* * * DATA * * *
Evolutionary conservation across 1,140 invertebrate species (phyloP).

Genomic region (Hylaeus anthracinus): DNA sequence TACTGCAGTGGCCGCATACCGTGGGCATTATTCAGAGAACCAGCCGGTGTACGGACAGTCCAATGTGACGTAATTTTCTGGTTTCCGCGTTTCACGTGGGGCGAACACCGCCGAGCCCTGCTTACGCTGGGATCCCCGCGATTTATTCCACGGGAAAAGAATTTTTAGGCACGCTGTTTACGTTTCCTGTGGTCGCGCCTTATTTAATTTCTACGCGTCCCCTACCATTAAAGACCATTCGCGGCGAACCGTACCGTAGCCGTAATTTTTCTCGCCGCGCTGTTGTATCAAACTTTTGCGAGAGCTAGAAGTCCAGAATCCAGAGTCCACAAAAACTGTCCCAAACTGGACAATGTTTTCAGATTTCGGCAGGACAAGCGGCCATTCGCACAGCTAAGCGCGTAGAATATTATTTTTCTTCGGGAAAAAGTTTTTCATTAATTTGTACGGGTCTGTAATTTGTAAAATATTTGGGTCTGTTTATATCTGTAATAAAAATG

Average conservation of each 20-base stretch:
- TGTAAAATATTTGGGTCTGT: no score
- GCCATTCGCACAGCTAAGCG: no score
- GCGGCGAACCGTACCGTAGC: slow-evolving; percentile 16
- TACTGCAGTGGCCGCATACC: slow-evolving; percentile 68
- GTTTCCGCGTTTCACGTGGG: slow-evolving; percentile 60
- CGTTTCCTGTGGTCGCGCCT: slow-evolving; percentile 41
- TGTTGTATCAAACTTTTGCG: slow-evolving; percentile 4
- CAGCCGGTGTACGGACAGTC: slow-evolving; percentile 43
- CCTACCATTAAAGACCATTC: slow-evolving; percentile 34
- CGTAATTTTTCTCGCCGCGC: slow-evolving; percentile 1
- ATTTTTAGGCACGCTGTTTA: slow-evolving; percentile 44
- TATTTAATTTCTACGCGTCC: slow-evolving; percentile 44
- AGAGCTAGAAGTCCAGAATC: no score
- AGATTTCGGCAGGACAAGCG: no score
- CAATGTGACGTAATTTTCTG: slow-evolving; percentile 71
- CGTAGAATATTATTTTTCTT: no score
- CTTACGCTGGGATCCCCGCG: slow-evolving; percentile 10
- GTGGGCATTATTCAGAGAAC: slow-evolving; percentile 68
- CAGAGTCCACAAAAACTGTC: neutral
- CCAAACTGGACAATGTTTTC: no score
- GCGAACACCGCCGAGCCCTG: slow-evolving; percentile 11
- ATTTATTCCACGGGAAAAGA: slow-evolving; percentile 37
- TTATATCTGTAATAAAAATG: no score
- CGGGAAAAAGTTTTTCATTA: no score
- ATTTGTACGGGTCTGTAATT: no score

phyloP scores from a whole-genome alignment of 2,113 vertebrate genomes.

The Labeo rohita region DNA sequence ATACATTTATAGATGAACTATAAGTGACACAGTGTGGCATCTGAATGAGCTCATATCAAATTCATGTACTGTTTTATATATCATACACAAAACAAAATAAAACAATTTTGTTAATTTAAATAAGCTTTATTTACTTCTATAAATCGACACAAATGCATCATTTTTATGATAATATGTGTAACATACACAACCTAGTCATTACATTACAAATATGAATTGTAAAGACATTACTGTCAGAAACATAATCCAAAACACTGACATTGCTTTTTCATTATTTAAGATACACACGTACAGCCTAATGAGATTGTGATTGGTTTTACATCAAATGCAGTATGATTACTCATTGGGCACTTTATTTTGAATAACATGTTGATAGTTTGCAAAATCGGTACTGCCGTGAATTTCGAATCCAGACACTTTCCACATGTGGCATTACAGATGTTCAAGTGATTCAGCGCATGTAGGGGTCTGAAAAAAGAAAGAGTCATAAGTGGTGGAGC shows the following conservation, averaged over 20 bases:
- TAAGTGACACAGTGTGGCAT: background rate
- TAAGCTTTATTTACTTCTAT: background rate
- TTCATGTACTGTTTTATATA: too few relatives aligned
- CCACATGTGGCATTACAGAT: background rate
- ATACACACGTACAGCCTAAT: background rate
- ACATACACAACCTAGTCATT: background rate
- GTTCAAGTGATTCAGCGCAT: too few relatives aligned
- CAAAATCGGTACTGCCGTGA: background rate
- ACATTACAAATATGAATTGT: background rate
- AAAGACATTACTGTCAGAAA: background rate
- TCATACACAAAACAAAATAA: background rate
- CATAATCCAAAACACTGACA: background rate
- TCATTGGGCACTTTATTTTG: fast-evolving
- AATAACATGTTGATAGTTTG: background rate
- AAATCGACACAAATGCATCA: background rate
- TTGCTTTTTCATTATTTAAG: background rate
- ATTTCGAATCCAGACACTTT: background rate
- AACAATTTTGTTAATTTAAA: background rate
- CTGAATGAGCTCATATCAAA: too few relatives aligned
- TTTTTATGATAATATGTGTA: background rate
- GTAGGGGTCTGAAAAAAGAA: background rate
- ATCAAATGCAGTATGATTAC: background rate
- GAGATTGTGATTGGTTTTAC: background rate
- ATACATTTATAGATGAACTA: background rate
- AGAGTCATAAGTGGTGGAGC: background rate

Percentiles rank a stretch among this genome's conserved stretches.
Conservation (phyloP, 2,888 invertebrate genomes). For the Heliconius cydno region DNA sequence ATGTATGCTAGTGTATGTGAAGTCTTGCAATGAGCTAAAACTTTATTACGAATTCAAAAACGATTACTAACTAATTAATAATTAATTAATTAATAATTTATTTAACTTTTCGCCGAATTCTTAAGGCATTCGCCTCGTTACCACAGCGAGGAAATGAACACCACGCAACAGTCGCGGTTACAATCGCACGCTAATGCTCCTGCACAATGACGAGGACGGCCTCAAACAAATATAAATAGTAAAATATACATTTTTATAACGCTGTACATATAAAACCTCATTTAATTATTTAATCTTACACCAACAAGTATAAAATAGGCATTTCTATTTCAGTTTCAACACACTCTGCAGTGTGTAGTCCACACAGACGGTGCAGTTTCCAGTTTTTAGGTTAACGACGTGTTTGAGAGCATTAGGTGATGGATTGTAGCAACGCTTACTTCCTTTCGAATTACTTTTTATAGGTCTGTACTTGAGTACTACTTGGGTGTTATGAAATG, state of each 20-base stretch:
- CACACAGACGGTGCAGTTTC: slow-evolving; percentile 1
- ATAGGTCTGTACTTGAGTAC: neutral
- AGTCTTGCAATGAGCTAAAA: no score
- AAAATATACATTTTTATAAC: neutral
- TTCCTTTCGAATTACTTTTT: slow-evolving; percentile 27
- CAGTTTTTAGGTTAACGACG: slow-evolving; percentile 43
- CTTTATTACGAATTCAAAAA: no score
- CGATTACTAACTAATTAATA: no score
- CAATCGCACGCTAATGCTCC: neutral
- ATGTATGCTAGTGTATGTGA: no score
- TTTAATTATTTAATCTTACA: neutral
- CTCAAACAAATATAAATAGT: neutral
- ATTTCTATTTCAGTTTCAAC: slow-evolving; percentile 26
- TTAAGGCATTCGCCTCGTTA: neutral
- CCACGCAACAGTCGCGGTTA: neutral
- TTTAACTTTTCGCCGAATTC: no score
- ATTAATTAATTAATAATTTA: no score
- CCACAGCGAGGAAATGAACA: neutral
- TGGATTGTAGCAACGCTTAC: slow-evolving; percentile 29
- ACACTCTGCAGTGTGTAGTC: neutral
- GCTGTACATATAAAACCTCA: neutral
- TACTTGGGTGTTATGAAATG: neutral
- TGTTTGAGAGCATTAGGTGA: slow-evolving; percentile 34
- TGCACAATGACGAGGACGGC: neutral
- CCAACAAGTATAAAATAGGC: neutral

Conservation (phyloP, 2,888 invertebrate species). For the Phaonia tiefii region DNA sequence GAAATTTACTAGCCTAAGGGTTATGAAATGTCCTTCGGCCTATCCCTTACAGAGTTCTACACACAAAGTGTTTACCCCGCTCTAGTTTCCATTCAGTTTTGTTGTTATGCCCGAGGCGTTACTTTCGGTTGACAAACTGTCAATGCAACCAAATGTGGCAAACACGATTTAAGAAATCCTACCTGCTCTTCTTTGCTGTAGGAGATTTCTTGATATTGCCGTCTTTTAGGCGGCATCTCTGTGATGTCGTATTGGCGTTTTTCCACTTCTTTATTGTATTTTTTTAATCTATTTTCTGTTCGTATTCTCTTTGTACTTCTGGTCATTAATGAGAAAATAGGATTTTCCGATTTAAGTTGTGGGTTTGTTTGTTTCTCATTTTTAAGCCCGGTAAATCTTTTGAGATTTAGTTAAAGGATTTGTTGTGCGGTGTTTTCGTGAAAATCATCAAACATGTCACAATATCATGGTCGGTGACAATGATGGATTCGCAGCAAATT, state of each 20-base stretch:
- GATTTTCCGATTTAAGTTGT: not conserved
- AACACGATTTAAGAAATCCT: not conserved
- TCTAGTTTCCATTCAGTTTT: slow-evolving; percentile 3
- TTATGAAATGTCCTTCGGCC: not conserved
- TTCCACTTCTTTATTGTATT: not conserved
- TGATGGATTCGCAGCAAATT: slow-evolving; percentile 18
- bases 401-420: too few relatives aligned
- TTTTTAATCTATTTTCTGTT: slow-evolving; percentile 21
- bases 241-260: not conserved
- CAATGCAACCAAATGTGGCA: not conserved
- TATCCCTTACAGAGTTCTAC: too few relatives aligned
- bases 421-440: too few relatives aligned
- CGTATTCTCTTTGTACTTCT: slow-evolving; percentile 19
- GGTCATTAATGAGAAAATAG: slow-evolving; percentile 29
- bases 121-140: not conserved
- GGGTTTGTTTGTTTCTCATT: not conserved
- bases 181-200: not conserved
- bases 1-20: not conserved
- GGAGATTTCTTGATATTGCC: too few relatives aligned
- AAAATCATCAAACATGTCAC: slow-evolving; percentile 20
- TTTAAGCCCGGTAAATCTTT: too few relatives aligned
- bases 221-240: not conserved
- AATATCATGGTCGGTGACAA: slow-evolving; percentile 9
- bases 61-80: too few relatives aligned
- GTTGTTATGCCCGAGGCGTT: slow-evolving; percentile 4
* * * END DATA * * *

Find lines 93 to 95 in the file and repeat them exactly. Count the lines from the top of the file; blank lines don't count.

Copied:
- CAATGCAACCAAATGTGGCA: not conserved
- TATCCCTTACAGAGTTCTAC: too few relatives aligned
- bases 421-440: too few relatives aligned